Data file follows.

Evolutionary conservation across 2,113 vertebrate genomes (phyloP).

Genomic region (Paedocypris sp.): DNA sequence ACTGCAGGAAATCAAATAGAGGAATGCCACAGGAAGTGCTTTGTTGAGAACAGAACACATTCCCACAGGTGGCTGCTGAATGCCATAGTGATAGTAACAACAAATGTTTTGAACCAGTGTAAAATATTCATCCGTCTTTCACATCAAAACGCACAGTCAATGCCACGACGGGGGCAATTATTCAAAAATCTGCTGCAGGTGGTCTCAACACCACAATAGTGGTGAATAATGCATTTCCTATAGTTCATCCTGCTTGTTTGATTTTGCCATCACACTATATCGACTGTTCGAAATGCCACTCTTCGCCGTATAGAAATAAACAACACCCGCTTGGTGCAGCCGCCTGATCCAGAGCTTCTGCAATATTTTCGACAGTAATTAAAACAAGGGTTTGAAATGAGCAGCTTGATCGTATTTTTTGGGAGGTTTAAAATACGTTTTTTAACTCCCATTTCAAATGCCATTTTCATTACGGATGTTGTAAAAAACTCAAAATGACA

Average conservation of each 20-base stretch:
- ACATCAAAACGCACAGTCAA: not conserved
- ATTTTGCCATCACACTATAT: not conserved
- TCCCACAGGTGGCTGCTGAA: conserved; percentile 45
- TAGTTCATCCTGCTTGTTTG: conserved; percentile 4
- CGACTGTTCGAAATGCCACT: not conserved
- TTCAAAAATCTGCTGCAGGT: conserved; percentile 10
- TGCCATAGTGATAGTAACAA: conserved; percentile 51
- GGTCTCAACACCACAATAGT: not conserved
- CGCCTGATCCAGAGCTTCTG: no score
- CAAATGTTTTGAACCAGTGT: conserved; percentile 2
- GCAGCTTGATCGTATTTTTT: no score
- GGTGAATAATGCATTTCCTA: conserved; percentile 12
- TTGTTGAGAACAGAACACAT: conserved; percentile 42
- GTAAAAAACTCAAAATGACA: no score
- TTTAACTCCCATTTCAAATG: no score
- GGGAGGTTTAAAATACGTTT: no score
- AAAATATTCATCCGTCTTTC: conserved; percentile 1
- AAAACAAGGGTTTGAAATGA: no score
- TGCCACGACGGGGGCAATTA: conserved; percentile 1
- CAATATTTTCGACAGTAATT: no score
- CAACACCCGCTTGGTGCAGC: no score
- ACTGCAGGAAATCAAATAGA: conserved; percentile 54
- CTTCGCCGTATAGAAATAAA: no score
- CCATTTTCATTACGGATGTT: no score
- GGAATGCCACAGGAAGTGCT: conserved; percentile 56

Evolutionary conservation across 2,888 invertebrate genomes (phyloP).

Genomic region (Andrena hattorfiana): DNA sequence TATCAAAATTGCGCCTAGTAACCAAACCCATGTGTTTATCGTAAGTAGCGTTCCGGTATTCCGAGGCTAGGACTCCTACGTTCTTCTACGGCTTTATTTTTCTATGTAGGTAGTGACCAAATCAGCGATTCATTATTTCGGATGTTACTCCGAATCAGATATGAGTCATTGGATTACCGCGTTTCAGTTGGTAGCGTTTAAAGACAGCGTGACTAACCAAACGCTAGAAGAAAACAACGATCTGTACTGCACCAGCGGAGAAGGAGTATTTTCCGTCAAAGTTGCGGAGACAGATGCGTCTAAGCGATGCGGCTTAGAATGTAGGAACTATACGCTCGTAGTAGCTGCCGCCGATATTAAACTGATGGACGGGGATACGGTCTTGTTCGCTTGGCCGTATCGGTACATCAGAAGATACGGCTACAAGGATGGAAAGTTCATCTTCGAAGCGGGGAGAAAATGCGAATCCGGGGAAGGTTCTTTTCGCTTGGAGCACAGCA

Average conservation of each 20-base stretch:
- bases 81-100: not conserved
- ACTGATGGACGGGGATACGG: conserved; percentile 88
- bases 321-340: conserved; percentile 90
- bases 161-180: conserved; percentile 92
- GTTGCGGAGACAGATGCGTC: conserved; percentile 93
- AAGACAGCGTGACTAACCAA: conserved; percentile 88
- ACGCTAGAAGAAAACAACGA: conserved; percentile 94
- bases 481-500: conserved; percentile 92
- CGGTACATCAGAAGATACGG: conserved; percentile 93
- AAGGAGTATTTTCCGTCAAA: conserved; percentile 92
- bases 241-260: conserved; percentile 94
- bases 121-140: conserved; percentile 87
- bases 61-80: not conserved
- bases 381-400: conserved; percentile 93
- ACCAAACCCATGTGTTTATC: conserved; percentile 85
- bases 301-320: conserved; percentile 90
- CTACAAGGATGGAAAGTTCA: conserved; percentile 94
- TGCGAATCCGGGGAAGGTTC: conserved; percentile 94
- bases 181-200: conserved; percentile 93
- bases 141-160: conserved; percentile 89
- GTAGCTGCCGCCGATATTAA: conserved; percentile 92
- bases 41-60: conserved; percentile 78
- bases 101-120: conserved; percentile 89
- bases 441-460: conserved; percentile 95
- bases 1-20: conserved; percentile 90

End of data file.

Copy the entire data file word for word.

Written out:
Evolutionary conservation across 2,113 vertebrate genomes (phyloP).

Genomic region (Paedocypris sp.): DNA sequence ACTGCAGGAAATCAAATAGAGGAATGCCACAGGAAGTGCTTTGTTGAGAACAGAACACATTCCCACAGGTGGCTGCTGAATGCCATAGTGATAGTAACAACAAATGTTTTGAACCAGTGTAAAATATTCATCCGTCTTTCACATCAAAACGCACAGTCAATGCCACGACGGGGGCAATTATTCAAAAATCTGCTGCAGGTGGTCTCAACACCACAATAGTGGTGAATAATGCATTTCCTATAGTTCATCCTGCTTGTTTGATTTTGCCATCACACTATATCGACTGTTCGAAATGCCACTCTTCGCCGTATAGAAATAAACAACACCCGCTTGGTGCAGCCGCCTGATCCAGAGCTTCTGCAATATTTTCGACAGTAATTAAAACAAGGGTTTGAAATGAGCAGCTTGATCGTATTTTTTGGGAGGTTTAAAATACGTTTTTTAACTCCCATTTCAAATGCCATTTTCATTACGGATGTTGTAAAAAACTCAAAATGACA

Average conservation of each 20-base stretch:
- ACATCAAAACGCACAGTCAA: not conserved
- ATTTTGCCATCACACTATAT: not conserved
- TCCCACAGGTGGCTGCTGAA: conserved; percentile 45
- TAGTTCATCCTGCTTGTTTG: conserved; percentile 4
- CGACTGTTCGAAATGCCACT: not conserved
- TTCAAAAATCTGCTGCAGGT: conserved; percentile 10
- TGCCATAGTGATAGTAACAA: conserved; percentile 51
- GGTCTCAACACCACAATAGT: not conserved
- CGCCTGATCCAGAGCTTCTG: no score
- CAAATGTTTTGAACCAGTGT: conserved; percentile 2
- GCAGCTTGATCGTATTTTTT: no score
- GGTGAATAATGCATTTCCTA: conserved; percentile 12
- TTGTTGAGAACAGAACACAT: conserved; percentile 42
- GTAAAAAACTCAAAATGACA: no score
- TTTAACTCCCATTTCAAATG: no score
- GGGAGGTTTAAAATACGTTT: no score
- AAAATATTCATCCGTCTTTC: conserved; percentile 1
- AAAACAAGGGTTTGAAATGA: no score
- TGCCACGACGGGGGCAATTA: conserved; percentile 1
- CAATATTTTCGACAGTAATT: no score
- CAACACCCGCTTGGTGCAGC: no score
- ACTGCAGGAAATCAAATAGA: conserved; percentile 54
- CTTCGCCGTATAGAAATAAA: no score
- CCATTTTCATTACGGATGTT: no score
- GGAATGCCACAGGAAGTGCT: conserved; percentile 56

Evolutionary conservation across 2,888 invertebrate genomes (phyloP).

Genomic region (Andrena hattorfiana): DNA sequence TATCAAAATTGCGCCTAGTAACCAAACCCATGTGTTTATCGTAAGTAGCGTTCCGGTATTCCGAGGCTAGGACTCCTACGTTCTTCTACGGCTTTATTTTTCTATGTAGGTAGTGACCAAATCAGCGATTCATTATTTCGGATGTTACTCCGAATCAGATATGAGTCATTGGATTACCGCGTTTCAGTTGGTAGCGTTTAAAGACAGCGTGACTAACCAAACGCTAGAAGAAAACAACGATCTGTACTGCACCAGCGGAGAAGGAGTATTTTCCGTCAAAGTTGCGGAGACAGATGCGTCTAAGCGATGCGGCTTAGAATGTAGGAACTATACGCTCGTAGTAGCTGCCGCCGATATTAAACTGATGGACGGGGATACGGTCTTGTTCGCTTGGCCGTATCGGTACATCAGAAGATACGGCTACAAGGATGGAAAGTTCATCTTCGAAGCGGGGAGAAAATGCGAATCCGGGGAAGGTTCTTTTCGCTTGGAGCACAGCA

Average conservation of each 20-base stretch:
- bases 81-100: not conserved
- ACTGATGGACGGGGATACGG: conserved; percentile 88
- bases 321-340: conserved; percentile 90
- bases 161-180: conserved; percentile 92
- GTTGCGGAGACAGATGCGTC: conserved; percentile 93
- AAGACAGCGTGACTAACCAA: conserved; percentile 88
- ACGCTAGAAGAAAACAACGA: conserved; percentile 94
- bases 481-500: conserved; percentile 92
- CGGTACATCAGAAGATACGG: conserved; percentile 93
- AAGGAGTATTTTCCGTCAAA: conserved; percentile 92
- bases 241-260: conserved; percentile 94
- bases 121-140: conserved; percentile 87
- bases 61-80: not conserved
- bases 381-400: conserved; percentile 93
- ACCAAACCCATGTGTTTATC: conserved; percentile 85
- bases 301-320: conserved; percentile 90
- CTACAAGGATGGAAAGTTCA: conserved; percentile 94
- TGCGAATCCGGGGAAGGTTC: conserved; percentile 94
- bases 181-200: conserved; percentile 93
- bases 141-160: conserved; percentile 89
- GTAGCTGCCGCCGATATTAA: conserved; percentile 92
- bases 41-60: conserved; percentile 78
- bases 101-120: conserved; percentile 89
- bases 441-460: conserved; percentile 95
- bases 1-20: conserved; percentile 90